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Bosnia and Herzegovina

Section I. Religious Demography

The U.S. government estimates the total population of BiH at 3.9 million (July 2018 estimate).  According to the most recent census, conducted in 2013, Sunni Muslims constitute approximately 51 percent of the population; Serbian Orthodox Christians 31 percent; Roman Catholics 15 percent; and others, including Protestants and Jews, 3 percent.

There is a strong correlation between ethnicity and religion:  Bosnian Serbs affiliate primarily with the SOC, and Bosnian Croats with the Roman Catholic Church.  Bosniaks are predominantly Muslim.  The Jewish community estimates it has 1,000 members, with the majority living in Sarajevo.  The majority of Serbian Orthodox live in the RS, and most Muslims and Catholics in the Federation.  Protestant and most other small religious communities have their largest memberships in Sarajevo and Banja Luka.

Section II. Status of Government Respect for Religious Freedom

Legal Framework

Annex IV of the Dayton Peace Agreement, which serves as the country’s constitution, provides for freedom of thought, conscience, and religion.  It stipulates no one shall be deprived of citizenship on grounds of religion and all persons shall enjoy the same rights and freedoms without discrimination as to religion.  The entity constitution of the Federation states all individuals shall have freedom of religion, including of public and private worship, and freedom from discrimination based on religion or creed.  It defines religion as a vital national interest of the constituent peoples.

The entity constitution of the RS establishes the SOC as “the Church of the Serb people and other people of Orthodox religion.”  It guarantees equal freedoms, rights, and duties for all citizens irrespective of religion.  It specifies religious communities shall be equal before the law and free to manage their religious affairs and hold religious services, open religious schools and conduct religious education in all schools, engage in commercial activities, receive gifts, and establish and manage legacies in accordance with the law.

A state law on religion guarantees freedom of conscience; grants legal status to churches and religious communities; and grants numerous rights to registered religious communities, including the rights to assemble, conduct collaborative actions such as charity work, raise funds, and construct and occupy places of worship.  The law states churches and religious communities serve as representative institutions and organizations of believers, founded in accordance with their own regulations, teachings, beliefs, traditions, and practices.  The law recognizes the legal status of four “traditional” religious communities:  the IC, SOC, Catholic Church, and Jewish community.  The Ministry of Justice (MOJ) maintains a unified register of all religious communities, and the Ministry of Human Rights and Refugees is responsible for documenting violations of religious freedom.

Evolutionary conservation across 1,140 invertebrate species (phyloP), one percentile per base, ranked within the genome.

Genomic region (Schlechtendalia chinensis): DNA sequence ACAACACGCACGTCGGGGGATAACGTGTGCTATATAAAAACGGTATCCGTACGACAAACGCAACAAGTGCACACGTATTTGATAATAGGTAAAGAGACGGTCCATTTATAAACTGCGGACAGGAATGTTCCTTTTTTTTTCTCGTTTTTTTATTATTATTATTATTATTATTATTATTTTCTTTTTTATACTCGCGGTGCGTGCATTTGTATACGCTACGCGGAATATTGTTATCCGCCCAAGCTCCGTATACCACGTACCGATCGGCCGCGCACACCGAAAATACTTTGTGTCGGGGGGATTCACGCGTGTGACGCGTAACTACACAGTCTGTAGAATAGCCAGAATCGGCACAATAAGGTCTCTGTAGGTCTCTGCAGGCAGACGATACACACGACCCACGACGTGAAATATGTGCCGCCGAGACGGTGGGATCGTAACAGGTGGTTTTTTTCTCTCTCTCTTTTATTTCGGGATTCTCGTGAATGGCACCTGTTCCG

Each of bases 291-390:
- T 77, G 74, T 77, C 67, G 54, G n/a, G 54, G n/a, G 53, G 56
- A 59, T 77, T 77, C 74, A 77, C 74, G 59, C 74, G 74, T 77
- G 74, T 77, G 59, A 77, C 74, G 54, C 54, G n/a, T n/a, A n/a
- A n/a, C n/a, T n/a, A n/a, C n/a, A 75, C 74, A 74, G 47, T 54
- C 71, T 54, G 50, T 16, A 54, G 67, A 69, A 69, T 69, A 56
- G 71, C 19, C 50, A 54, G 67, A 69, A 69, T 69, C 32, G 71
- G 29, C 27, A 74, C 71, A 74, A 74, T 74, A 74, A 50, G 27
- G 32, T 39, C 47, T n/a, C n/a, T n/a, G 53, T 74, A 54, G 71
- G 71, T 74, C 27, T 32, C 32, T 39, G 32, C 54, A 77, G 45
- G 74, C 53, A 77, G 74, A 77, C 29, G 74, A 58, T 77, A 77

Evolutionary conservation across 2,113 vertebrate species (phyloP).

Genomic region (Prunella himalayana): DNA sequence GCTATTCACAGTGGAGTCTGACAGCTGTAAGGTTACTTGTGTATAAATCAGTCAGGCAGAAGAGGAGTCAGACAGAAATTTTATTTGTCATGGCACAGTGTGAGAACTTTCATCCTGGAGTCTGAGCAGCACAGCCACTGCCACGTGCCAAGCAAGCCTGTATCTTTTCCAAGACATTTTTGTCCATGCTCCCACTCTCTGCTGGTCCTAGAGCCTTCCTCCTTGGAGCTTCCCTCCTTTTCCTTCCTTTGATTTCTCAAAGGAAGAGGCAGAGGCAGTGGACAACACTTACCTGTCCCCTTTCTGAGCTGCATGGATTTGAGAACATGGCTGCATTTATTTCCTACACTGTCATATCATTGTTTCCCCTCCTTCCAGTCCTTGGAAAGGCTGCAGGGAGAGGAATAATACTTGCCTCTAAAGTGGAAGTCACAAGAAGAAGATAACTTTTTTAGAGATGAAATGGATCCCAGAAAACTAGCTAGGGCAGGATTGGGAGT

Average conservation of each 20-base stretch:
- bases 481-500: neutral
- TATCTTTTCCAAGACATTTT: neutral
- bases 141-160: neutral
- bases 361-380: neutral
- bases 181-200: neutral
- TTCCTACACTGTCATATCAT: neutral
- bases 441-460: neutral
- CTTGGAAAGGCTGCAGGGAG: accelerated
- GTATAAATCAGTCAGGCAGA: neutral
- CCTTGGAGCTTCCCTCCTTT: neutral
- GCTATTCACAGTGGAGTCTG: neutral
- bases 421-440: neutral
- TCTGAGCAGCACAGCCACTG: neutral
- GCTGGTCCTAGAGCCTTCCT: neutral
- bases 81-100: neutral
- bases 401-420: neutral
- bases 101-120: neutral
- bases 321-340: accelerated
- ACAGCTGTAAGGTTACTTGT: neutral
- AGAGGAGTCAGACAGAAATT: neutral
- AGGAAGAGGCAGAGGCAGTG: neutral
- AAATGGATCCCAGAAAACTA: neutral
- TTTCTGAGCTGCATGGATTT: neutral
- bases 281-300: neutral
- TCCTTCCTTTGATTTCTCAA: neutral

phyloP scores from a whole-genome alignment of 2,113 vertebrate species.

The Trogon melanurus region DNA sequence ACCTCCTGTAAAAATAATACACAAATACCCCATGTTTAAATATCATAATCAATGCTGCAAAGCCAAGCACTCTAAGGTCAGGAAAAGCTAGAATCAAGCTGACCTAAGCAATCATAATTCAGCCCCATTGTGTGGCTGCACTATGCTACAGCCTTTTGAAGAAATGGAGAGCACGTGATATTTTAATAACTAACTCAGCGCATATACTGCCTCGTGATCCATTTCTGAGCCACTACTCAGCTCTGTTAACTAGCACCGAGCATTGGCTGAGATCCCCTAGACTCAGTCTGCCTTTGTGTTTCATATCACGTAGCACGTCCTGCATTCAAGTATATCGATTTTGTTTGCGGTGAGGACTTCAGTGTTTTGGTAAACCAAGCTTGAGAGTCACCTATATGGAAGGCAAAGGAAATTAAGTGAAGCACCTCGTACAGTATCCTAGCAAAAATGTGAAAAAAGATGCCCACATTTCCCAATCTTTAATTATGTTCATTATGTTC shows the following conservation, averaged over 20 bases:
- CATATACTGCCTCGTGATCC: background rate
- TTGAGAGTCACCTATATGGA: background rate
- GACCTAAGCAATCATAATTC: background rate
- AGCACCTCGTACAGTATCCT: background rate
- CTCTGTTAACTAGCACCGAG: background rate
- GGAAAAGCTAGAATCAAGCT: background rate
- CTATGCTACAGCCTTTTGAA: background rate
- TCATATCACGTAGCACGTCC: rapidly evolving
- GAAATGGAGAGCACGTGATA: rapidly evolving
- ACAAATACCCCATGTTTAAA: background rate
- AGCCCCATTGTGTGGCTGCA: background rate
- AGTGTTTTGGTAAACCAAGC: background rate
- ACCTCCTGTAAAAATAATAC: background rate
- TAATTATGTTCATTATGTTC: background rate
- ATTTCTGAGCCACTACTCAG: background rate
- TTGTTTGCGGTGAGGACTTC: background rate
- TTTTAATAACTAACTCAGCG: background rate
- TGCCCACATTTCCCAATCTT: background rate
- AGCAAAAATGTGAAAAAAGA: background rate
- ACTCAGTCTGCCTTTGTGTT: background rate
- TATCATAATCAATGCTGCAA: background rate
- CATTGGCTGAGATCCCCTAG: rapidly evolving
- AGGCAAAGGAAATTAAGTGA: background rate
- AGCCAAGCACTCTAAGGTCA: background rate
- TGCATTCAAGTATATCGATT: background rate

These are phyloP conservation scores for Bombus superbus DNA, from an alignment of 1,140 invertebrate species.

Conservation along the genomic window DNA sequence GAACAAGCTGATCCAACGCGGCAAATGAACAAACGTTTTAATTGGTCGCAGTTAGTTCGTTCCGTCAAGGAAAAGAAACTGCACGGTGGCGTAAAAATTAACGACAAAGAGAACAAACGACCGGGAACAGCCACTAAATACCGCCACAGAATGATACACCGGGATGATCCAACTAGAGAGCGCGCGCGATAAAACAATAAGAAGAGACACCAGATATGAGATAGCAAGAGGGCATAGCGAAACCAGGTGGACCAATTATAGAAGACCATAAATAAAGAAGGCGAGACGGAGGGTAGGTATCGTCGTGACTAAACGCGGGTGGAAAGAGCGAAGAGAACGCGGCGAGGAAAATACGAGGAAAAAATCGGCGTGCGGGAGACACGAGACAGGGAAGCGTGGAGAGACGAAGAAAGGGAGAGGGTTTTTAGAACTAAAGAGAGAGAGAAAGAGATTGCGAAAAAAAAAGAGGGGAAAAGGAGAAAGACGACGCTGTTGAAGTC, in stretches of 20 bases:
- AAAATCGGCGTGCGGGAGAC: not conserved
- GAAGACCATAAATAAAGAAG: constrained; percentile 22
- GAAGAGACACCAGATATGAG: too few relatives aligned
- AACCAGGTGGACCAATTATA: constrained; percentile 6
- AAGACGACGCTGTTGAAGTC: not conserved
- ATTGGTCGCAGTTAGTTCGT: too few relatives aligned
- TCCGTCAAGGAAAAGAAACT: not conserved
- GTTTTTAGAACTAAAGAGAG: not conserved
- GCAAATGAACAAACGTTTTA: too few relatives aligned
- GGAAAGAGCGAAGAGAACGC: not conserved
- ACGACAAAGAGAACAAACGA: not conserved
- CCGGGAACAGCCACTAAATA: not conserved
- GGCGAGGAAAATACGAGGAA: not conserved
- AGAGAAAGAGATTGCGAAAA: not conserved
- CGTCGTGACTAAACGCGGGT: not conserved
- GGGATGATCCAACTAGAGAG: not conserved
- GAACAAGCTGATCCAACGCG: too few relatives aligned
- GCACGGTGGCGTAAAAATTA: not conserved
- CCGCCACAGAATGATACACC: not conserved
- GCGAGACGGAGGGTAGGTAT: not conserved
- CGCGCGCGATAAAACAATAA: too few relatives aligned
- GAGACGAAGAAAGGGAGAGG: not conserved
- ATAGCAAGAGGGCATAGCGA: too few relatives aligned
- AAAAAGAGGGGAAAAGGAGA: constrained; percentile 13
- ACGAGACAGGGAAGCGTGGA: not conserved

According to state law, any group of 300 or more adult citizens may apply to register a new religious community or church through a written application to the MOJ.  Other requirements for registration include the development of a statute defining the method of religious practice and a petition for establishment with the signatures of at least 30 founders.  The ministry must issue a decision within 30 days of receipt of the application, and a group may appeal a negative decision to the state-level Council of Ministers.  The law allows registered religious communities to establish their own suborganizations, which may operate without restriction.  The law also stipulates the ministry may deny the application for registration if it concludes the content and manner of worship may be “contrary to legal order, public morale, or is damaging to the life and health or other rights and freedoms of believers and citizens.”

The law states no new church or religious community may be founded bearing the same or similar name as an existing church or religious community.  The law also states no one may use the symbols, insignia, or attributes of a church or a religious community without its consent.

A concordat with the Holy See recognizes the public juridical personality of the Catholic Church and grants a number of rights, including rights to establish educational and charitable institutions, carry out religious education, and officially recognize Catholic holidays.  The commission for implementation of the concordat comprises five members from the government and five from the Holy See.  A similar agreement exists with the SOC, but a commission for implementation does not yet exist, due to inaction from the government and also from the SOC.